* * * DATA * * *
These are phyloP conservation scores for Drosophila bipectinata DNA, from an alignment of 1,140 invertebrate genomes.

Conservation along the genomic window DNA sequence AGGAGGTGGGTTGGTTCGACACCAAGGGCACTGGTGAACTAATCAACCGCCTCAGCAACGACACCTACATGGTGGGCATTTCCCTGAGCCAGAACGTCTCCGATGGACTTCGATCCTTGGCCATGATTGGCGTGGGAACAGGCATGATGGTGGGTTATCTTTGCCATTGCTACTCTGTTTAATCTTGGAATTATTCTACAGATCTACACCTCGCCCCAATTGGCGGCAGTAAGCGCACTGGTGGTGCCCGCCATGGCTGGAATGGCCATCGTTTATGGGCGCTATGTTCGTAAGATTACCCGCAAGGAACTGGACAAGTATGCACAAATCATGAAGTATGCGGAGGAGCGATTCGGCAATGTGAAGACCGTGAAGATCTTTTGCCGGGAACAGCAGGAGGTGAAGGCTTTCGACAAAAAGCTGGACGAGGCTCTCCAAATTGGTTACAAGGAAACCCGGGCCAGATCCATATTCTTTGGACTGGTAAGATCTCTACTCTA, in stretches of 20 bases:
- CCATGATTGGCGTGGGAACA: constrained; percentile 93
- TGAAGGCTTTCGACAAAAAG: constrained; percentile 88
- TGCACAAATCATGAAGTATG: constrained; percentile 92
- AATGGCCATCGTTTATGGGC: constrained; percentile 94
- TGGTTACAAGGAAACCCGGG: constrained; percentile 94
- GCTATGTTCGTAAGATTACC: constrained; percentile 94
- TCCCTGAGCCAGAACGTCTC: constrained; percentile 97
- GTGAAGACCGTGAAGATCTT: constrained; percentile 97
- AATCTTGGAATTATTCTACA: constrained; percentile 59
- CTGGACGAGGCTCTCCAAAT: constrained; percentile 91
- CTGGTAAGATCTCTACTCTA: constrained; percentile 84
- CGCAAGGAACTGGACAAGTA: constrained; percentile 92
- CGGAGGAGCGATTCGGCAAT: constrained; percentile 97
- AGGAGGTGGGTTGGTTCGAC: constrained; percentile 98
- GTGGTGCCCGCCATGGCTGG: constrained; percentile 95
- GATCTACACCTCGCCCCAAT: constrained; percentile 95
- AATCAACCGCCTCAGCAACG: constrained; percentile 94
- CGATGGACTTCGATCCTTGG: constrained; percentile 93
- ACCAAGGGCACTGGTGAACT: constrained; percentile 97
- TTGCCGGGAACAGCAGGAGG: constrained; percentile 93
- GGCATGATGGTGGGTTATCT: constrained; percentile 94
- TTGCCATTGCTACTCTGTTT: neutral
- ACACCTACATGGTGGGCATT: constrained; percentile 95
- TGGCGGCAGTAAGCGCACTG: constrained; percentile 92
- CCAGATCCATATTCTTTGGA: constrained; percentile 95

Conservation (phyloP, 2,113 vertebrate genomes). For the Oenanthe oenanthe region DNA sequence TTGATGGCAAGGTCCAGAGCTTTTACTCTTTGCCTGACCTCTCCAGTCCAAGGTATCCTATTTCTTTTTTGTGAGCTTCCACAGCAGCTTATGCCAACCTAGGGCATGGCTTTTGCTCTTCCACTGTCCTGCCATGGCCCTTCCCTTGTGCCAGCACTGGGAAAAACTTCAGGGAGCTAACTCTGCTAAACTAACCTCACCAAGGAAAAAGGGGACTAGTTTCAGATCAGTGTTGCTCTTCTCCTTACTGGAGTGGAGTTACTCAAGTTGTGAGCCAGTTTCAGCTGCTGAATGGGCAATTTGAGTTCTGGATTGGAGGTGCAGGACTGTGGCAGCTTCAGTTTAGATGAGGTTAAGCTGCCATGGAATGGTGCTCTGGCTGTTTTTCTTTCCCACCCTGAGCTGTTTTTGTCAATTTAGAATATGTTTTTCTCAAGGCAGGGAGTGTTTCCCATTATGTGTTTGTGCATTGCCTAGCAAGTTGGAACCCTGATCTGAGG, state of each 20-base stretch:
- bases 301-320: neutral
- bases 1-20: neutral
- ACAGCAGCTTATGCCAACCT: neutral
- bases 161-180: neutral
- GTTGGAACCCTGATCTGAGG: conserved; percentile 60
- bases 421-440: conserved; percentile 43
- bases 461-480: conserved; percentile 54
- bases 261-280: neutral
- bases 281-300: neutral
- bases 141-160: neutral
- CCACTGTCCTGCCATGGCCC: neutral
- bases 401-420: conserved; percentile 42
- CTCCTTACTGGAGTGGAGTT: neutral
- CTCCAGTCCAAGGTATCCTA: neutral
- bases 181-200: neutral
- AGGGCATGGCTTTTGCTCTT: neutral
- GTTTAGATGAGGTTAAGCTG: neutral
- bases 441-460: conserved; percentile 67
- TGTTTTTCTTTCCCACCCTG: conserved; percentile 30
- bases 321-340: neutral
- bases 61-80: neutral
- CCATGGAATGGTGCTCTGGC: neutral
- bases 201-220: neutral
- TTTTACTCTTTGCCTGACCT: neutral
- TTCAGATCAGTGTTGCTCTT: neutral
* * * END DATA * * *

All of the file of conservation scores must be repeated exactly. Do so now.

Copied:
These are phyloP conservation scores for Drosophila bipectinata DNA, from an alignment of 1,140 invertebrate genomes.

Conservation along the genomic window DNA sequence AGGAGGTGGGTTGGTTCGACACCAAGGGCACTGGTGAACTAATCAACCGCCTCAGCAACGACACCTACATGGTGGGCATTTCCCTGAGCCAGAACGTCTCCGATGGACTTCGATCCTTGGCCATGATTGGCGTGGGAACAGGCATGATGGTGGGTTATCTTTGCCATTGCTACTCTGTTTAATCTTGGAATTATTCTACAGATCTACACCTCGCCCCAATTGGCGGCAGTAAGCGCACTGGTGGTGCCCGCCATGGCTGGAATGGCCATCGTTTATGGGCGCTATGTTCGTAAGATTACCCGCAAGGAACTGGACAAGTATGCACAAATCATGAAGTATGCGGAGGAGCGATTCGGCAATGTGAAGACCGTGAAGATCTTTTGCCGGGAACAGCAGGAGGTGAAGGCTTTCGACAAAAAGCTGGACGAGGCTCTCCAAATTGGTTACAAGGAAACCCGGGCCAGATCCATATTCTTTGGACTGGTAAGATCTCTACTCTA, in stretches of 20 bases:
- CCATGATTGGCGTGGGAACA: constrained; percentile 93
- TGAAGGCTTTCGACAAAAAG: constrained; percentile 88
- TGCACAAATCATGAAGTATG: constrained; percentile 92
- AATGGCCATCGTTTATGGGC: constrained; percentile 94
- TGGTTACAAGGAAACCCGGG: constrained; percentile 94
- GCTATGTTCGTAAGATTACC: constrained; percentile 94
- TCCCTGAGCCAGAACGTCTC: constrained; percentile 97
- GTGAAGACCGTGAAGATCTT: constrained; percentile 97
- AATCTTGGAATTATTCTACA: constrained; percentile 59
- CTGGACGAGGCTCTCCAAAT: constrained; percentile 91
- CTGGTAAGATCTCTACTCTA: constrained; percentile 84
- CGCAAGGAACTGGACAAGTA: constrained; percentile 92
- CGGAGGAGCGATTCGGCAAT: constrained; percentile 97
- AGGAGGTGGGTTGGTTCGAC: constrained; percentile 98
- GTGGTGCCCGCCATGGCTGG: constrained; percentile 95
- GATCTACACCTCGCCCCAAT: constrained; percentile 95
- AATCAACCGCCTCAGCAACG: constrained; percentile 94
- CGATGGACTTCGATCCTTGG: constrained; percentile 93
- ACCAAGGGCACTGGTGAACT: constrained; percentile 97
- TTGCCGGGAACAGCAGGAGG: constrained; percentile 93
- GGCATGATGGTGGGTTATCT: constrained; percentile 94
- TTGCCATTGCTACTCTGTTT: neutral
- ACACCTACATGGTGGGCATT: constrained; percentile 95
- TGGCGGCAGTAAGCGCACTG: constrained; percentile 92
- CCAGATCCATATTCTTTGGA: constrained; percentile 95

Conservation (phyloP, 2,113 vertebrate genomes). For the Oenanthe oenanthe region DNA sequence TTGATGGCAAGGTCCAGAGCTTTTACTCTTTGCCTGACCTCTCCAGTCCAAGGTATCCTATTTCTTTTTTGTGAGCTTCCACAGCAGCTTATGCCAACCTAGGGCATGGCTTTTGCTCTTCCACTGTCCTGCCATGGCCCTTCCCTTGTGCCAGCACTGGGAAAAACTTCAGGGAGCTAACTCTGCTAAACTAACCTCACCAAGGAAAAAGGGGACTAGTTTCAGATCAGTGTTGCTCTTCTCCTTACTGGAGTGGAGTTACTCAAGTTGTGAGCCAGTTTCAGCTGCTGAATGGGCAATTTGAGTTCTGGATTGGAGGTGCAGGACTGTGGCAGCTTCAGTTTAGATGAGGTTAAGCTGCCATGGAATGGTGCTCTGGCTGTTTTTCTTTCCCACCCTGAGCTGTTTTTGTCAATTTAGAATATGTTTTTCTCAAGGCAGGGAGTGTTTCCCATTATGTGTTTGTGCATTGCCTAGCAAGTTGGAACCCTGATCTGAGG, state of each 20-base stretch:
- bases 301-320: neutral
- bases 1-20: neutral
- ACAGCAGCTTATGCCAACCT: neutral
- bases 161-180: neutral
- GTTGGAACCCTGATCTGAGG: conserved; percentile 60
- bases 421-440: conserved; percentile 43
- bases 461-480: conserved; percentile 54
- bases 261-280: neutral
- bases 281-300: neutral
- bases 141-160: neutral
- CCACTGTCCTGCCATGGCCC: neutral
- bases 401-420: conserved; percentile 42
- CTCCTTACTGGAGTGGAGTT: neutral
- CTCCAGTCCAAGGTATCCTA: neutral
- bases 181-200: neutral
- AGGGCATGGCTTTTGCTCTT: neutral
- GTTTAGATGAGGTTAAGCTG: neutral
- bases 441-460: conserved; percentile 67
- TGTTTTTCTTTCCCACCCTG: conserved; percentile 30
- bases 321-340: neutral
- bases 61-80: neutral
- CCATGGAATGGTGCTCTGGC: neutral
- bases 201-220: neutral
- TTTTACTCTTTGCCTGACCT: neutral
- TTCAGATCAGTGTTGCTCTT: neutral